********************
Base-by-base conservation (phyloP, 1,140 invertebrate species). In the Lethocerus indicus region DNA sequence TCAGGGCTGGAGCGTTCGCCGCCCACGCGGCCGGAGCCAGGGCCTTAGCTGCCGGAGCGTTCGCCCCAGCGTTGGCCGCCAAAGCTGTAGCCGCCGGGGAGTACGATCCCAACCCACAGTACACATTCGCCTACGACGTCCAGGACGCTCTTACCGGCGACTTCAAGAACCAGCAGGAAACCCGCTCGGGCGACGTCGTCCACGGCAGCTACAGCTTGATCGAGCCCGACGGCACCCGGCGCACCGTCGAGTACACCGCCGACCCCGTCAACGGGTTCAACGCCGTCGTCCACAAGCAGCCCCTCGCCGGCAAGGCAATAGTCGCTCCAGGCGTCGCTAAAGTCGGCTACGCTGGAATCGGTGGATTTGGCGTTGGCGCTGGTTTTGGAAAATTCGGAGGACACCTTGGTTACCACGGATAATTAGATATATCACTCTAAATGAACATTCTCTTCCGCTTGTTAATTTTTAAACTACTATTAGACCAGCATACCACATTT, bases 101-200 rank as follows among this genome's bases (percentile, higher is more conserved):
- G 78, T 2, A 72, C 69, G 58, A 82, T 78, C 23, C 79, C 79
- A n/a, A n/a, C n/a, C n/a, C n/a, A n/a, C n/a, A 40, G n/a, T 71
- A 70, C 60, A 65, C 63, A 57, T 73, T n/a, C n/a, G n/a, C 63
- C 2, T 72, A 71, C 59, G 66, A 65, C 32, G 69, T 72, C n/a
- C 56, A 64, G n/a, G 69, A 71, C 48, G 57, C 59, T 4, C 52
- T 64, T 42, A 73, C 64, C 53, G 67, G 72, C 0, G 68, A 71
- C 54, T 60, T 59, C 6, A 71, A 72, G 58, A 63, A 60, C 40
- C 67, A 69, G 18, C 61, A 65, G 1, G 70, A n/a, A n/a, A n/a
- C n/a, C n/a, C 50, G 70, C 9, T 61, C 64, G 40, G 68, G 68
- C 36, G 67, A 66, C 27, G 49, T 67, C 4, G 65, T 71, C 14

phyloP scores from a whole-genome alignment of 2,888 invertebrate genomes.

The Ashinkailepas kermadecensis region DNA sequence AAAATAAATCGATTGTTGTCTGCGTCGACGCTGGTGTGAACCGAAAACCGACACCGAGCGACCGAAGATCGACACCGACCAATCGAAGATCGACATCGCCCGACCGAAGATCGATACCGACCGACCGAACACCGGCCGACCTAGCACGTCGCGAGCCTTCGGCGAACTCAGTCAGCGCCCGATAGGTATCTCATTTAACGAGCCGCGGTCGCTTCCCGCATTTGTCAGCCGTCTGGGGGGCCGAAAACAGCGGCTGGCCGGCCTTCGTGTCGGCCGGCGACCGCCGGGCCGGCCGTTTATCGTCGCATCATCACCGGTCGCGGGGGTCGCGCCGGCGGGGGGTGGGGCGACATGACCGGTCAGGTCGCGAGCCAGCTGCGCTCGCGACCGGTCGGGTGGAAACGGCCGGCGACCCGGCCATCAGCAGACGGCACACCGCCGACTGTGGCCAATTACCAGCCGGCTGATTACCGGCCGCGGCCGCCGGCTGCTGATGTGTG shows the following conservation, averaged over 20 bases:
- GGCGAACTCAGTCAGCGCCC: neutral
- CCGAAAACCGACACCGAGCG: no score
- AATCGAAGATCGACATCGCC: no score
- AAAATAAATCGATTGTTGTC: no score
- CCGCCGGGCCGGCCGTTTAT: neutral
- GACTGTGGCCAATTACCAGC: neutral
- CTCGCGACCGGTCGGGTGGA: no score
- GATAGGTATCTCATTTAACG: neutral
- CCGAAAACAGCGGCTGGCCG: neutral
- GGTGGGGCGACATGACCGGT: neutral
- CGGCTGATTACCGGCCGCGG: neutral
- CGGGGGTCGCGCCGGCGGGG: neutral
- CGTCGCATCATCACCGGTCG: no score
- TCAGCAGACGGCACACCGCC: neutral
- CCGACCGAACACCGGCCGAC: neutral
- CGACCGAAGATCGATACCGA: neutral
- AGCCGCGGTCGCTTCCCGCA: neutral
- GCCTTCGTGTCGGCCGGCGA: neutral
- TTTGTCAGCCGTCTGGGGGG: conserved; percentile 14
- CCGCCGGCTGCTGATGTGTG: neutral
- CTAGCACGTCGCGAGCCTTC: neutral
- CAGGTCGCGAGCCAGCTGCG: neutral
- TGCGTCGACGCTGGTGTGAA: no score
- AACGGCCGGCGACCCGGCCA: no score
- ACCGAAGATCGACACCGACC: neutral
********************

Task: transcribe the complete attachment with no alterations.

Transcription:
Base-by-base conservation (phyloP, 1,140 invertebrate species). In the Lethocerus indicus region DNA sequence TCAGGGCTGGAGCGTTCGCCGCCCACGCGGCCGGAGCCAGGGCCTTAGCTGCCGGAGCGTTCGCCCCAGCGTTGGCCGCCAAAGCTGTAGCCGCCGGGGAGTACGATCCCAACCCACAGTACACATTCGCCTACGACGTCCAGGACGCTCTTACCGGCGACTTCAAGAACCAGCAGGAAACCCGCTCGGGCGACGTCGTCCACGGCAGCTACAGCTTGATCGAGCCCGACGGCACCCGGCGCACCGTCGAGTACACCGCCGACCCCGTCAACGGGTTCAACGCCGTCGTCCACAAGCAGCCCCTCGCCGGCAAGGCAATAGTCGCTCCAGGCGTCGCTAAAGTCGGCTACGCTGGAATCGGTGGATTTGGCGTTGGCGCTGGTTTTGGAAAATTCGGAGGACACCTTGGTTACCACGGATAATTAGATATATCACTCTAAATGAACATTCTCTTCCGCTTGTTAATTTTTAAACTACTATTAGACCAGCATACCACATTT, bases 101-200 rank as follows among this genome's bases (percentile, higher is more conserved):
- G 78, T 2, A 72, C 69, G 58, A 82, T 78, C 23, C 79, C 79
- A n/a, A n/a, C n/a, C n/a, C n/a, A n/a, C n/a, A 40, G n/a, T 71
- A 70, C 60, A 65, C 63, A 57, T 73, T n/a, C n/a, G n/a, C 63
- C 2, T 72, A 71, C 59, G 66, A 65, C 32, G 69, T 72, C n/a
- C 56, A 64, G n/a, G 69, A 71, C 48, G 57, C 59, T 4, C 52
- T 64, T 42, A 73, C 64, C 53, G 67, G 72, C 0, G 68, A 71
- C 54, T 60, T 59, C 6, A 71, A 72, G 58, A 63, A 60, C 40
- C 67, A 69, G 18, C 61, A 65, G 1, G 70, A n/a, A n/a, A n/a
- C n/a, C n/a, C 50, G 70, C 9, T 61, C 64, G 40, G 68, G 68
- C 36, G 67, A 66, C 27, G 49, T 67, C 4, G 65, T 71, C 14

phyloP scores from a whole-genome alignment of 2,888 invertebrate genomes.

The Ashinkailepas kermadecensis region DNA sequence AAAATAAATCGATTGTTGTCTGCGTCGACGCTGGTGTGAACCGAAAACCGACACCGAGCGACCGAAGATCGACACCGACCAATCGAAGATCGACATCGCCCGACCGAAGATCGATACCGACCGACCGAACACCGGCCGACCTAGCACGTCGCGAGCCTTCGGCGAACTCAGTCAGCGCCCGATAGGTATCTCATTTAACGAGCCGCGGTCGCTTCCCGCATTTGTCAGCCGTCTGGGGGGCCGAAAACAGCGGCTGGCCGGCCTTCGTGTCGGCCGGCGACCGCCGGGCCGGCCGTTTATCGTCGCATCATCACCGGTCGCGGGGGTCGCGCCGGCGGGGGGTGGGGCGACATGACCGGTCAGGTCGCGAGCCAGCTGCGCTCGCGACCGGTCGGGTGGAAACGGCCGGCGACCCGGCCATCAGCAGACGGCACACCGCCGACTGTGGCCAATTACCAGCCGGCTGATTACCGGCCGCGGCCGCCGGCTGCTGATGTGTG shows the following conservation, averaged over 20 bases:
- GGCGAACTCAGTCAGCGCCC: neutral
- CCGAAAACCGACACCGAGCG: no score
- AATCGAAGATCGACATCGCC: no score
- AAAATAAATCGATTGTTGTC: no score
- CCGCCGGGCCGGCCGTTTAT: neutral
- GACTGTGGCCAATTACCAGC: neutral
- CTCGCGACCGGTCGGGTGGA: no score
- GATAGGTATCTCATTTAACG: neutral
- CCGAAAACAGCGGCTGGCCG: neutral
- GGTGGGGCGACATGACCGGT: neutral
- CGGCTGATTACCGGCCGCGG: neutral
- CGGGGGTCGCGCCGGCGGGG: neutral
- CGTCGCATCATCACCGGTCG: no score
- TCAGCAGACGGCACACCGCC: neutral
- CCGACCGAACACCGGCCGAC: neutral
- CGACCGAAGATCGATACCGA: neutral
- AGCCGCGGTCGCTTCCCGCA: neutral
- GCCTTCGTGTCGGCCGGCGA: neutral
- TTTGTCAGCCGTCTGGGGGG: conserved; percentile 14
- CCGCCGGCTGCTGATGTGTG: neutral
- CTAGCACGTCGCGAGCCTTC: neutral
- CAGGTCGCGAGCCAGCTGCG: neutral
- TGCGTCGACGCTGGTGTGAA: no score
- AACGGCCGGCGACCCGGCCA: no score
- ACCGAAGATCGACACCGACC: neutral